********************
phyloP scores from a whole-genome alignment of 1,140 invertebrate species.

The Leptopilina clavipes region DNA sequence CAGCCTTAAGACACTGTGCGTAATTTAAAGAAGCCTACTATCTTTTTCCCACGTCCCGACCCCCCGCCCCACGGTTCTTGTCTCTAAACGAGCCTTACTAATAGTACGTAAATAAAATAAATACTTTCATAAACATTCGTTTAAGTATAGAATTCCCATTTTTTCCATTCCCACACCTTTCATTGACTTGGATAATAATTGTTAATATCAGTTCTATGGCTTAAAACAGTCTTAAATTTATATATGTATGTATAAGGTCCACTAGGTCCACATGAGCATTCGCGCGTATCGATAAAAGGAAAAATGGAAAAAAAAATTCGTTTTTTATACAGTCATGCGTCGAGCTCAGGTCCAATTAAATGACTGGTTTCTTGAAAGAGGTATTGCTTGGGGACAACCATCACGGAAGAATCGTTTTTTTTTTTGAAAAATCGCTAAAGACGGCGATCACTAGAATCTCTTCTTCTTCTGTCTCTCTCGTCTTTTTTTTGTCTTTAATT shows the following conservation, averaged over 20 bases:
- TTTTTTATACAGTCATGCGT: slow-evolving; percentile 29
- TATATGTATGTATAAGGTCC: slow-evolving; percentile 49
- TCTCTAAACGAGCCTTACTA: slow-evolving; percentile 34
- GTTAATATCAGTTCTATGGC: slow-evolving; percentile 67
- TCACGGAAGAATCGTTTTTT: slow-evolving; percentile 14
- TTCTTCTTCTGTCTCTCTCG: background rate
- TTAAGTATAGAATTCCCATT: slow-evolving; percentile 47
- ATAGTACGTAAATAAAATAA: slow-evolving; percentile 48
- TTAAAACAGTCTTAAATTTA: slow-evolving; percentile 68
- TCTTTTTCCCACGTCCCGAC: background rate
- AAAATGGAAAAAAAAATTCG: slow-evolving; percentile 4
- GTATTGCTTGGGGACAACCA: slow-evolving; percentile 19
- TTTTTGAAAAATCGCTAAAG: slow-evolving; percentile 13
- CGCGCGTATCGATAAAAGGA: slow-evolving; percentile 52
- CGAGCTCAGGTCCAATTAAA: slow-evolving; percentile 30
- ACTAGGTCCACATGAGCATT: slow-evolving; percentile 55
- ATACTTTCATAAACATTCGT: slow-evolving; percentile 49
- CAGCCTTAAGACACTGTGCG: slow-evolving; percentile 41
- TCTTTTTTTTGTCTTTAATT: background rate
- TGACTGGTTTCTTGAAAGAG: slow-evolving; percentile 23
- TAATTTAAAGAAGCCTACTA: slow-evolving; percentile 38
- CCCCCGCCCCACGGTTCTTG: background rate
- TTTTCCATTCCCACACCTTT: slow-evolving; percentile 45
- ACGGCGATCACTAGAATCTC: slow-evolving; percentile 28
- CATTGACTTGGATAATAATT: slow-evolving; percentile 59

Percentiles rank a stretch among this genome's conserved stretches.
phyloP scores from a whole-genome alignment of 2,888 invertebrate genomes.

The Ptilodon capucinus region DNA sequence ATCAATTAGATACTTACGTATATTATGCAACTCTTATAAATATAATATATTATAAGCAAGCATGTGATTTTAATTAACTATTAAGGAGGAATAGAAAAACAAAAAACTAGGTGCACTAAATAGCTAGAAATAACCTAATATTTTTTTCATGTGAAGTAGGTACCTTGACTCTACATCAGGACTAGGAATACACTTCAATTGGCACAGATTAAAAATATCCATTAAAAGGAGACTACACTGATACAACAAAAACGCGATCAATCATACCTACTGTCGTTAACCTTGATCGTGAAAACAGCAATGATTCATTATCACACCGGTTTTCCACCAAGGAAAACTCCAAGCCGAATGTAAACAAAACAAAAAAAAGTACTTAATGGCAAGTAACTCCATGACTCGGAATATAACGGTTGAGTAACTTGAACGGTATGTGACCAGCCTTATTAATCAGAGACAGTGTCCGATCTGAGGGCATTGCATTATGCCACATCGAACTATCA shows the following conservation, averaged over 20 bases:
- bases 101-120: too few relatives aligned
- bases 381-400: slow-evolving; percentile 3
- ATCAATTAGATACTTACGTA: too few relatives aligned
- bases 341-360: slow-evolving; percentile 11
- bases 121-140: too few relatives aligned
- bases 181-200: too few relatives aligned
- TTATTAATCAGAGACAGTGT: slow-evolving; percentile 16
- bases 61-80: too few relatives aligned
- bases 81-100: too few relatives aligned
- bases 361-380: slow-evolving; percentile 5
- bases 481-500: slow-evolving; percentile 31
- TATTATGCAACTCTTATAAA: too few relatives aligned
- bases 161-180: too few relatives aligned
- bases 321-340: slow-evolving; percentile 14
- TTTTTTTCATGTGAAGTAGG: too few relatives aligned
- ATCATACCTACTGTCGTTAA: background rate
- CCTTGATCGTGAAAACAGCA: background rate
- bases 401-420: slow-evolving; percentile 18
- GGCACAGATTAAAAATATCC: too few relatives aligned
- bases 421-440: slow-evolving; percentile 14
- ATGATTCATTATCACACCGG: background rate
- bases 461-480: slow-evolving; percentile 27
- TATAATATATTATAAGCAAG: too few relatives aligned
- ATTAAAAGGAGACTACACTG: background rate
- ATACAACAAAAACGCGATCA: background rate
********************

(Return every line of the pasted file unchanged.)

phyloP scores from a whole-genome alignment of 1,140 invertebrate species.

The Leptopilina clavipes region DNA sequence CAGCCTTAAGACACTGTGCGTAATTTAAAGAAGCCTACTATCTTTTTCCCACGTCCCGACCCCCCGCCCCACGGTTCTTGTCTCTAAACGAGCCTTACTAATAGTACGTAAATAAAATAAATACTTTCATAAACATTCGTTTAAGTATAGAATTCCCATTTTTTCCATTCCCACACCTTTCATTGACTTGGATAATAATTGTTAATATCAGTTCTATGGCTTAAAACAGTCTTAAATTTATATATGTATGTATAAGGTCCACTAGGTCCACATGAGCATTCGCGCGTATCGATAAAAGGAAAAATGGAAAAAAAAATTCGTTTTTTATACAGTCATGCGTCGAGCTCAGGTCCAATTAAATGACTGGTTTCTTGAAAGAGGTATTGCTTGGGGACAACCATCACGGAAGAATCGTTTTTTTTTTTGAAAAATCGCTAAAGACGGCGATCACTAGAATCTCTTCTTCTTCTGTCTCTCTCGTCTTTTTTTTGTCTTTAATT shows the following conservation, averaged over 20 bases:
- TTTTTTATACAGTCATGCGT: slow-evolving; percentile 29
- TATATGTATGTATAAGGTCC: slow-evolving; percentile 49
- TCTCTAAACGAGCCTTACTA: slow-evolving; percentile 34
- GTTAATATCAGTTCTATGGC: slow-evolving; percentile 67
- TCACGGAAGAATCGTTTTTT: slow-evolving; percentile 14
- TTCTTCTTCTGTCTCTCTCG: background rate
- TTAAGTATAGAATTCCCATT: slow-evolving; percentile 47
- ATAGTACGTAAATAAAATAA: slow-evolving; percentile 48
- TTAAAACAGTCTTAAATTTA: slow-evolving; percentile 68
- TCTTTTTCCCACGTCCCGAC: background rate
- AAAATGGAAAAAAAAATTCG: slow-evolving; percentile 4
- GTATTGCTTGGGGACAACCA: slow-evolving; percentile 19
- TTTTTGAAAAATCGCTAAAG: slow-evolving; percentile 13
- CGCGCGTATCGATAAAAGGA: slow-evolving; percentile 52
- CGAGCTCAGGTCCAATTAAA: slow-evolving; percentile 30
- ACTAGGTCCACATGAGCATT: slow-evolving; percentile 55
- ATACTTTCATAAACATTCGT: slow-evolving; percentile 49
- CAGCCTTAAGACACTGTGCG: slow-evolving; percentile 41
- TCTTTTTTTTGTCTTTAATT: background rate
- TGACTGGTTTCTTGAAAGAG: slow-evolving; percentile 23
- TAATTTAAAGAAGCCTACTA: slow-evolving; percentile 38
- CCCCCGCCCCACGGTTCTTG: background rate
- TTTTCCATTCCCACACCTTT: slow-evolving; percentile 45
- ACGGCGATCACTAGAATCTC: slow-evolving; percentile 28
- CATTGACTTGGATAATAATT: slow-evolving; percentile 59

Percentiles rank a stretch among this genome's conserved stretches.
phyloP scores from a whole-genome alignment of 2,888 invertebrate genomes.

The Ptilodon capucinus region DNA sequence ATCAATTAGATACTTACGTATATTATGCAACTCTTATAAATATAATATATTATAAGCAAGCATGTGATTTTAATTAACTATTAAGGAGGAATAGAAAAACAAAAAACTAGGTGCACTAAATAGCTAGAAATAACCTAATATTTTTTTCATGTGAAGTAGGTACCTTGACTCTACATCAGGACTAGGAATACACTTCAATTGGCACAGATTAAAAATATCCATTAAAAGGAGACTACACTGATACAACAAAAACGCGATCAATCATACCTACTGTCGTTAACCTTGATCGTGAAAACAGCAATGATTCATTATCACACCGGTTTTCCACCAAGGAAAACTCCAAGCCGAATGTAAACAAAACAAAAAAAAGTACTTAATGGCAAGTAACTCCATGACTCGGAATATAACGGTTGAGTAACTTGAACGGTATGTGACCAGCCTTATTAATCAGAGACAGTGTCCGATCTGAGGGCATTGCATTATGCCACATCGAACTATCA shows the following conservation, averaged over 20 bases:
- bases 101-120: too few relatives aligned
- bases 381-400: slow-evolving; percentile 3
- ATCAATTAGATACTTACGTA: too few relatives aligned
- bases 341-360: slow-evolving; percentile 11
- bases 121-140: too few relatives aligned
- bases 181-200: too few relatives aligned
- TTATTAATCAGAGACAGTGT: slow-evolving; percentile 16
- bases 61-80: too few relatives aligned
- bases 81-100: too few relatives aligned
- bases 361-380: slow-evolving; percentile 5
- bases 481-500: slow-evolving; percentile 31
- TATTATGCAACTCTTATAAA: too few relatives aligned
- bases 161-180: too few relatives aligned
- bases 321-340: slow-evolving; percentile 14
- TTTTTTTCATGTGAAGTAGG: too few relatives aligned
- ATCATACCTACTGTCGTTAA: background rate
- CCTTGATCGTGAAAACAGCA: background rate
- bases 401-420: slow-evolving; percentile 18
- GGCACAGATTAAAAATATCC: too few relatives aligned
- bases 421-440: slow-evolving; percentile 14
- ATGATTCATTATCACACCGG: background rate
- bases 461-480: slow-evolving; percentile 27
- TATAATATATTATAAGCAAG: too few relatives aligned
- ATTAAAAGGAGACTACACTG: background rate
- ATACAACAAAAACGCGATCA: background rate